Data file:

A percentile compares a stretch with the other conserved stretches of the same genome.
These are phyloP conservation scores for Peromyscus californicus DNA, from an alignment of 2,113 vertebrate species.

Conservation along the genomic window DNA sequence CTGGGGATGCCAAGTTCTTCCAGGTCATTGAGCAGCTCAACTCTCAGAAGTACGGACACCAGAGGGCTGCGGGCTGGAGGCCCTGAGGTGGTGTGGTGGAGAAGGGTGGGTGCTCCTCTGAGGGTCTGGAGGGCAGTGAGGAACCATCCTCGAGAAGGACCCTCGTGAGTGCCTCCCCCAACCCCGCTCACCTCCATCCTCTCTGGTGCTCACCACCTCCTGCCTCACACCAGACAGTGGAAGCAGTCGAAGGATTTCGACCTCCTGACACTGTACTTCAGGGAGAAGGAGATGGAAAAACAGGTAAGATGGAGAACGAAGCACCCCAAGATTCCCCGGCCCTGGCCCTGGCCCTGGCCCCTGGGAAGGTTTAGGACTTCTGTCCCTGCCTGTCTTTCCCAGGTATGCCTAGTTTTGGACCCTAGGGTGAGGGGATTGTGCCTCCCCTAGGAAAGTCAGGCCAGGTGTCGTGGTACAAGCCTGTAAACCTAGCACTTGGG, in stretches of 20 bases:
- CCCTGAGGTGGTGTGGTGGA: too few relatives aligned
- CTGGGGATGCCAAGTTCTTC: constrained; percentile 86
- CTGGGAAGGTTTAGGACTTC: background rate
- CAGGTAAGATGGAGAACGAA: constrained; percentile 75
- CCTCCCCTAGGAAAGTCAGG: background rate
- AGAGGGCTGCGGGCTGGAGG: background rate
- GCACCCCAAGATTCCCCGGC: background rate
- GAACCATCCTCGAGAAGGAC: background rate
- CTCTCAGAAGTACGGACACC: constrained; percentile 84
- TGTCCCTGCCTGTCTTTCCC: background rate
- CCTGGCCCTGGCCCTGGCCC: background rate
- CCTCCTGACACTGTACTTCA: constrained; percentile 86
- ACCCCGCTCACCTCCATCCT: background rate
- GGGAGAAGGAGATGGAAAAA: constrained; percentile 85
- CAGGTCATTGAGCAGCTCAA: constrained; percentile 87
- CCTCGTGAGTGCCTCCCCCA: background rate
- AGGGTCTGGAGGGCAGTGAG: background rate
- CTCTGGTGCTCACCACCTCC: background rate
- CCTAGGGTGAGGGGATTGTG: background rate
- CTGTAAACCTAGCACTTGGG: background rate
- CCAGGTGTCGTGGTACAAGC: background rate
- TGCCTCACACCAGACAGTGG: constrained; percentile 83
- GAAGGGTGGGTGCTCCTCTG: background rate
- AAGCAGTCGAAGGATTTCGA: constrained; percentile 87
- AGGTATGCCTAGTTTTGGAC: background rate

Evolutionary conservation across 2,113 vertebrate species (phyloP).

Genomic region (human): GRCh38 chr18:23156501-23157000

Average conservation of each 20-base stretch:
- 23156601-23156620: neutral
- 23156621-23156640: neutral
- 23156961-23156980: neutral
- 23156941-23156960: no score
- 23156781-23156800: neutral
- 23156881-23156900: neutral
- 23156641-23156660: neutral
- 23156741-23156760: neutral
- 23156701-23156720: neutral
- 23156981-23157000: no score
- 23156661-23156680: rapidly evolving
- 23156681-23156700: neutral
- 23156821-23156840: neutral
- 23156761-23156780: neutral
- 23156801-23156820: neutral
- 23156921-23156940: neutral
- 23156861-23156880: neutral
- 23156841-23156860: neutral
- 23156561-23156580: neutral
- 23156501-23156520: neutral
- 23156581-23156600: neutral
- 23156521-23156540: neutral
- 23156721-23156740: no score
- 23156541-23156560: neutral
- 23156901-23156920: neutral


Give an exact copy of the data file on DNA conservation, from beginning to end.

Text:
A percentile compares a stretch with the other conserved stretches of the same genome.
These are phyloP conservation scores for Peromyscus californicus DNA, from an alignment of 2,113 vertebrate species.

Conservation along the genomic window DNA sequence CTGGGGATGCCAAGTTCTTCCAGGTCATTGAGCAGCTCAACTCTCAGAAGTACGGACACCAGAGGGCTGCGGGCTGGAGGCCCTGAGGTGGTGTGGTGGAGAAGGGTGGGTGCTCCTCTGAGGGTCTGGAGGGCAGTGAGGAACCATCCTCGAGAAGGACCCTCGTGAGTGCCTCCCCCAACCCCGCTCACCTCCATCCTCTCTGGTGCTCACCACCTCCTGCCTCACACCAGACAGTGGAAGCAGTCGAAGGATTTCGACCTCCTGACACTGTACTTCAGGGAGAAGGAGATGGAAAAACAGGTAAGATGGAGAACGAAGCACCCCAAGATTCCCCGGCCCTGGCCCTGGCCCTGGCCCCTGGGAAGGTTTAGGACTTCTGTCCCTGCCTGTCTTTCCCAGGTATGCCTAGTTTTGGACCCTAGGGTGAGGGGATTGTGCCTCCCCTAGGAAAGTCAGGCCAGGTGTCGTGGTACAAGCCTGTAAACCTAGCACTTGGG, in stretches of 20 bases:
- CCCTGAGGTGGTGTGGTGGA: too few relatives aligned
- CTGGGGATGCCAAGTTCTTC: constrained; percentile 86
- CTGGGAAGGTTTAGGACTTC: background rate
- CAGGTAAGATGGAGAACGAA: constrained; percentile 75
- CCTCCCCTAGGAAAGTCAGG: background rate
- AGAGGGCTGCGGGCTGGAGG: background rate
- GCACCCCAAGATTCCCCGGC: background rate
- GAACCATCCTCGAGAAGGAC: background rate
- CTCTCAGAAGTACGGACACC: constrained; percentile 84
- TGTCCCTGCCTGTCTTTCCC: background rate
- CCTGGCCCTGGCCCTGGCCC: background rate
- CCTCCTGACACTGTACTTCA: constrained; percentile 86
- ACCCCGCTCACCTCCATCCT: background rate
- GGGAGAAGGAGATGGAAAAA: constrained; percentile 85
- CAGGTCATTGAGCAGCTCAA: constrained; percentile 87
- CCTCGTGAGTGCCTCCCCCA: background rate
- AGGGTCTGGAGGGCAGTGAG: background rate
- CTCTGGTGCTCACCACCTCC: background rate
- CCTAGGGTGAGGGGATTGTG: background rate
- CTGTAAACCTAGCACTTGGG: background rate
- CCAGGTGTCGTGGTACAAGC: background rate
- TGCCTCACACCAGACAGTGG: constrained; percentile 83
- GAAGGGTGGGTGCTCCTCTG: background rate
- AAGCAGTCGAAGGATTTCGA: constrained; percentile 87
- AGGTATGCCTAGTTTTGGAC: background rate

Evolutionary conservation across 2,113 vertebrate species (phyloP).

Genomic region (human): GRCh38 chr18:23156501-23157000

Average conservation of each 20-base stretch:
- 23156601-23156620: neutral
- 23156621-23156640: neutral
- 23156961-23156980: neutral
- 23156941-23156960: no score
- 23156781-23156800: neutral
- 23156881-23156900: neutral
- 23156641-23156660: neutral
- 23156741-23156760: neutral
- 23156701-23156720: neutral
- 23156981-23157000: no score
- 23156661-23156680: rapidly evolving
- 23156681-23156700: neutral
- 23156821-23156840: neutral
- 23156761-23156780: neutral
- 23156801-23156820: neutral
- 23156921-23156940: neutral
- 23156861-23156880: neutral
- 23156841-23156860: neutral
- 23156561-23156580: neutral
- 23156501-23156520: neutral
- 23156581-23156600: neutral
- 23156521-23156540: neutral
- 23156721-23156740: no score
- 23156541-23156560: neutral
- 23156901-23156920: neutral